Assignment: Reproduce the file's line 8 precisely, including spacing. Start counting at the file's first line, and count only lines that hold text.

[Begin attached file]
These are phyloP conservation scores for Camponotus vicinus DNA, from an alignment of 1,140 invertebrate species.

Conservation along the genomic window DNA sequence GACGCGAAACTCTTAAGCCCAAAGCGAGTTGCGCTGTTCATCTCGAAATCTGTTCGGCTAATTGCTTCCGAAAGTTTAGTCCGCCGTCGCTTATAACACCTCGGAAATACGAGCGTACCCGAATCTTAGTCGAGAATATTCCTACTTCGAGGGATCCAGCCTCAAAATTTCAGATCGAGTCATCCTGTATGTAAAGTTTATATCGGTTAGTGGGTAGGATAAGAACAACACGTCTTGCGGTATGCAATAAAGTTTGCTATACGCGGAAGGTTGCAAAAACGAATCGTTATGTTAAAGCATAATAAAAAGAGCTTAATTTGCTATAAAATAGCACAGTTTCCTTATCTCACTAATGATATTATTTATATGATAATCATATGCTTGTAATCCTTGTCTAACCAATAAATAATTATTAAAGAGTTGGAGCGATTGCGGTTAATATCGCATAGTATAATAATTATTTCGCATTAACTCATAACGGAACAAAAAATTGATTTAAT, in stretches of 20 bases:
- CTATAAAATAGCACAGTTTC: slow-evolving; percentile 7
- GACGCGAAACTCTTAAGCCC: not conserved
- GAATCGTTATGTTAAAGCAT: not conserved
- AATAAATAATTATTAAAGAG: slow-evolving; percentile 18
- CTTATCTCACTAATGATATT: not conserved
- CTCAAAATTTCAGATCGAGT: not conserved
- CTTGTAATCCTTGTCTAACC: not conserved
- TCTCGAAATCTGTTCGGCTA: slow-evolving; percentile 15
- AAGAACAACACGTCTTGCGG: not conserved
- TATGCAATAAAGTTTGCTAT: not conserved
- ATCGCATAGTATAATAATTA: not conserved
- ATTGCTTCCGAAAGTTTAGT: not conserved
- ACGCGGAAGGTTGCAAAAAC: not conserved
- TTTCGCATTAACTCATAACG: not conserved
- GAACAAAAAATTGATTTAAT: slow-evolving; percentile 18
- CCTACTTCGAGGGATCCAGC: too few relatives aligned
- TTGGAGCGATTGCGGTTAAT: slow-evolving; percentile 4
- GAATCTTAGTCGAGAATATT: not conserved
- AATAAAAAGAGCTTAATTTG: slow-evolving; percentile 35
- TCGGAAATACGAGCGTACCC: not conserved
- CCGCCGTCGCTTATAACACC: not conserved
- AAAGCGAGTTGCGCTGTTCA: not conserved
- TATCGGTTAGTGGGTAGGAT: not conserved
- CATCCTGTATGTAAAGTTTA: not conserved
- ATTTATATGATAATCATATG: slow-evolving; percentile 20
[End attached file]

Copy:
- CTCAAAATTTCAGATCGAGT: not conserved